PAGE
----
Guest post by Matt Vild
To be a successful designer, setting yourself up for success is half the battle. While anyone can get lucky and do successful work once, creating effective work over and over again, for any client, in any circumstance, is the mark of a true professional. Here are our top 3 tips for succeeding as a professional freelancer:
1. Be completely transparent about what you can and cannot do, and be honest about setbacks and delays.
By taking on work you’re not qualified for, you’re setting yourself up for failure. Earlier in your career, you may feel the urge to represent yourself as being capable on all fronts (for example, doing web design, coding, and search marketing of the same website), and ready to tackle any job at all.
Don’t do this!
Your clients will respect you more for your honesty, rather than taking on a job and not delivering when it’s time. Being very good at 1-2 things is better than being average at 7-8 things.
If you run into a problem down the road, be open and honest about it. A client isn’t paying you to tell them what they want to hear. However, if and when you have to push deadlines, be open as to why; family-related emergencies and things like this – not because of a big beach day or birthday party. Then, over-deliver.
In a world of transparency, refrain from social media posts during this time as well as they may give the illusion that you are out enjoying yourself vs. working on the project.
2. Have total clarity in the scope of work and have total clarity on the specs of your hand-off.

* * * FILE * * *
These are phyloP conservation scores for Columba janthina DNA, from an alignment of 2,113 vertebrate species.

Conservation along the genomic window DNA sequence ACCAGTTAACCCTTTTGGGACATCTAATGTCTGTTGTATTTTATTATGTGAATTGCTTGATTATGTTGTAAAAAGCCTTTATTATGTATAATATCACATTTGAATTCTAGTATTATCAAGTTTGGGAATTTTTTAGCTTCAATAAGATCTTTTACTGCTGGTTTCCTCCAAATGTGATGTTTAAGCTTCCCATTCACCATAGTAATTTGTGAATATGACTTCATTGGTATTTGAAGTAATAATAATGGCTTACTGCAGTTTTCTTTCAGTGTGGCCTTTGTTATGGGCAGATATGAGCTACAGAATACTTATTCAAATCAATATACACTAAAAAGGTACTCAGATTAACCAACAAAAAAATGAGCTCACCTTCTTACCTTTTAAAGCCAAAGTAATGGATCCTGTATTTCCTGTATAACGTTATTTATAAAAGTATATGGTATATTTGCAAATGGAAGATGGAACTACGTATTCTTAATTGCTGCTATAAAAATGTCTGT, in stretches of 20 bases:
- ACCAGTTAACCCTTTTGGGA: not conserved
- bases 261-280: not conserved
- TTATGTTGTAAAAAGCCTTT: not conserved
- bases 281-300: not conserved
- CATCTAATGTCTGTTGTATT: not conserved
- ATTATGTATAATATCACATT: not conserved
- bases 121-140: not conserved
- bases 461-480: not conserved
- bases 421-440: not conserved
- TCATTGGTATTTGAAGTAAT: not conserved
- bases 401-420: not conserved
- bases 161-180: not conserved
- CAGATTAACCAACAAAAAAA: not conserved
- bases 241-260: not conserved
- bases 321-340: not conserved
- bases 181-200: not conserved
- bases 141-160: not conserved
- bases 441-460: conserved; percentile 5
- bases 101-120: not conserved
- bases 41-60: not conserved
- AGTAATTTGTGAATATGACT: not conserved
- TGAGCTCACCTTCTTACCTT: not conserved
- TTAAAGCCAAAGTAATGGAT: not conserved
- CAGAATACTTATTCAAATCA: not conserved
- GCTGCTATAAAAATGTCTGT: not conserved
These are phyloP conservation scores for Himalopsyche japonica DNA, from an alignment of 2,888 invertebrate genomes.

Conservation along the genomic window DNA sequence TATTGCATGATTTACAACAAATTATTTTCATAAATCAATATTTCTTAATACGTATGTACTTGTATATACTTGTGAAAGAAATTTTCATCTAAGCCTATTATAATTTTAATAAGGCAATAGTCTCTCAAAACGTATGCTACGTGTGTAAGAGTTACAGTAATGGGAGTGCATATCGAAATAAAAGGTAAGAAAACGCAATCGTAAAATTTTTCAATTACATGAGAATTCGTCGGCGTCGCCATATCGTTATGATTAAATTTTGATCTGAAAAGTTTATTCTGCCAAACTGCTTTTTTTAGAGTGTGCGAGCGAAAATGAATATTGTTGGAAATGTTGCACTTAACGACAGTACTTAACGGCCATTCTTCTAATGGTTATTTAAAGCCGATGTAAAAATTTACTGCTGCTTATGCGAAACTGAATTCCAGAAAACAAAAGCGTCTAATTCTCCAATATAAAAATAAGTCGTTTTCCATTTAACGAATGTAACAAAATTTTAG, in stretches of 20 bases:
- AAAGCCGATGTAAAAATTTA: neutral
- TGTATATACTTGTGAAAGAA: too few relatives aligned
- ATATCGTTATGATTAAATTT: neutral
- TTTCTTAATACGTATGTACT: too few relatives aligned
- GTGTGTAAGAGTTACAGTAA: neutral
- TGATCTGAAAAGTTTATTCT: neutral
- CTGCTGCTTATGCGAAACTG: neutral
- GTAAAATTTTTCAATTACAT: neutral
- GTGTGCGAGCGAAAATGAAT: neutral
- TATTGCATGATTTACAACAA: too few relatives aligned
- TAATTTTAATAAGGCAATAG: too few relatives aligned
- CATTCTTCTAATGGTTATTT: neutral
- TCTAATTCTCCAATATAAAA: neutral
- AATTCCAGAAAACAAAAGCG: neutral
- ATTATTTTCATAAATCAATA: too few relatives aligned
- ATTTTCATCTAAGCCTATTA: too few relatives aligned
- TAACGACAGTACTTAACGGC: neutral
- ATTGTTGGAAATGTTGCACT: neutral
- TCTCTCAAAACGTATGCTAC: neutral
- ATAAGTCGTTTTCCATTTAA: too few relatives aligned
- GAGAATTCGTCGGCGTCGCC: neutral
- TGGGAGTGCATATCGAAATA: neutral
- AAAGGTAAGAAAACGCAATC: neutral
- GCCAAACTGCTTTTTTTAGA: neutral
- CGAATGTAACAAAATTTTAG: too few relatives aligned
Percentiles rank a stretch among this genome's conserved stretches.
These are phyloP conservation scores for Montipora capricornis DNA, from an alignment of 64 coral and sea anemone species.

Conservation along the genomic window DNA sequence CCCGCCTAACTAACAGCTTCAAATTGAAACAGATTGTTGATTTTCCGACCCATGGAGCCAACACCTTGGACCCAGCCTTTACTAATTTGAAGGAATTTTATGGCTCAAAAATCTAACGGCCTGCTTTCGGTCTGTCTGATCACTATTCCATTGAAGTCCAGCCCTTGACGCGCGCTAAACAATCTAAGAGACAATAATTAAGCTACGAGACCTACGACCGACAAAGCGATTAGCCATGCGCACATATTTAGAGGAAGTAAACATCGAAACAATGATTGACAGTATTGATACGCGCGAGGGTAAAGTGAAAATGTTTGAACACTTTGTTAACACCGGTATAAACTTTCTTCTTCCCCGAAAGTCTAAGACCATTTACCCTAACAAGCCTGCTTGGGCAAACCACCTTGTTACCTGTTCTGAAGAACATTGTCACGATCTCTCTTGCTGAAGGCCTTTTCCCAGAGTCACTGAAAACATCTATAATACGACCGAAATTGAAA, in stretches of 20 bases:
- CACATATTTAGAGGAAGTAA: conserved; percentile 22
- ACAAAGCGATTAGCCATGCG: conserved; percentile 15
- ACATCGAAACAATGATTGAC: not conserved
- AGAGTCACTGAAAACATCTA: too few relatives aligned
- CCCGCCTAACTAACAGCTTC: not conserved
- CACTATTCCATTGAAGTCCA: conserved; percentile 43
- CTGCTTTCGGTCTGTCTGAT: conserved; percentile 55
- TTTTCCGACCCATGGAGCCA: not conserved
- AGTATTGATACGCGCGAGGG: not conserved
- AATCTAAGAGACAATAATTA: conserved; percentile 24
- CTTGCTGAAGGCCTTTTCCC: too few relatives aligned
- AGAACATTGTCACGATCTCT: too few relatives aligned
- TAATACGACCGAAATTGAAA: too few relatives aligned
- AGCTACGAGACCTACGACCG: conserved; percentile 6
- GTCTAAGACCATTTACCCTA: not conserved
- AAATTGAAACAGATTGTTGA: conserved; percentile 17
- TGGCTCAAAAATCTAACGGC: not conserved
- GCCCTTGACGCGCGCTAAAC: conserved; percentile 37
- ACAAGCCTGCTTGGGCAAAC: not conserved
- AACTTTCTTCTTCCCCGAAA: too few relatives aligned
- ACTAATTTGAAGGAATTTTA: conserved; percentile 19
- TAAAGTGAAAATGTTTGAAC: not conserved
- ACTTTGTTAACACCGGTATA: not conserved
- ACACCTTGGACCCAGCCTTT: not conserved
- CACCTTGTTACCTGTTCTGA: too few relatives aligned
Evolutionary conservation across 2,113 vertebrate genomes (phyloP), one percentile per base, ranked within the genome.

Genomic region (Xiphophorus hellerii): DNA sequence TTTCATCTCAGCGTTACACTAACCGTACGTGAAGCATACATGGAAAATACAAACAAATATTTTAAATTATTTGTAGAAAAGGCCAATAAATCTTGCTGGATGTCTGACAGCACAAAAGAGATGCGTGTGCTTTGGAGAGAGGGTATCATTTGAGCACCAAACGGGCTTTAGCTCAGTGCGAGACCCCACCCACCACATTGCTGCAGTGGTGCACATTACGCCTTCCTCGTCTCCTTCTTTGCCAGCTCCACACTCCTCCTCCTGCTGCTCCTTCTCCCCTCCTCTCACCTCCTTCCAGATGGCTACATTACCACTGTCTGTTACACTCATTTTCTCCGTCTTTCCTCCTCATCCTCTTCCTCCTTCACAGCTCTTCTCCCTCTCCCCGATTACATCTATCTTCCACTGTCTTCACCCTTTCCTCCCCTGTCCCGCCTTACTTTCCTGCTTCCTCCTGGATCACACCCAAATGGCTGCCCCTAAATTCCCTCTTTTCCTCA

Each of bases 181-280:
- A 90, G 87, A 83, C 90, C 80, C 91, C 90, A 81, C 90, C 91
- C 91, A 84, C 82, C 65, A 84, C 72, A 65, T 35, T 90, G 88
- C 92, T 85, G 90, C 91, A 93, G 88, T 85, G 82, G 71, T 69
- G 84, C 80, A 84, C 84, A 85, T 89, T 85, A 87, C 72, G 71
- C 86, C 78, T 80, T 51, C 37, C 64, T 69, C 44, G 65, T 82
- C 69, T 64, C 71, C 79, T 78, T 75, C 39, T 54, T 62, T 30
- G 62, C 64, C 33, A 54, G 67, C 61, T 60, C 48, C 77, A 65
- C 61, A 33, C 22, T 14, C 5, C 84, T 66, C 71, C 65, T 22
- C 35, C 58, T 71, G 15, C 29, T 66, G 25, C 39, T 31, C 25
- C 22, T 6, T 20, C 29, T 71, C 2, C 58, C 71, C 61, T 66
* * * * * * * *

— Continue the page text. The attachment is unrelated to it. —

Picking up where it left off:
Make sure you end the initial kickoff call with total and complete clarity over your roles and expectations. Bullet points work best because they are easily understood when going through long contracts.
What we’re trying to do is avoid ambiguity over the gray area of what you’re being contracted to do versus what you are not.
You need to know what deliverables the client is expecting, and in what form they’re expecting them in. A good way to look at this is that they are paying for the end-result; so why not share with them your project at specific milestones to ensure that the agreed-upon task is on track? Getting good feedback early on from the client will ensure that you are getting the deliverable that they want and need. It’s OK to engage in multiple rounds of feedback to ensure that you’ve set yourself up to succeed.
3. Track your time diligently and honestly.
Time is money, so you should be billing for everything related to the project. This helps you measure and stick to your own profitability goals. Also, this will give you good info into accurately estimating future projects of this type.
You should be billing the client for the calls, email responses, research, brainstorming sessions, and things of that nature.
If it’s work, you deserve to get paid for it. Be sure to keep a clear and transparent account of how you spent your time.
In conclusion – getting good at anything takes time and practice, and running/operating your own freelance enterprise is no different. The tips above are by no means a comprehensive review of what you need to do in order to be successful, but our commentary on the common reasons why individuals may fail.
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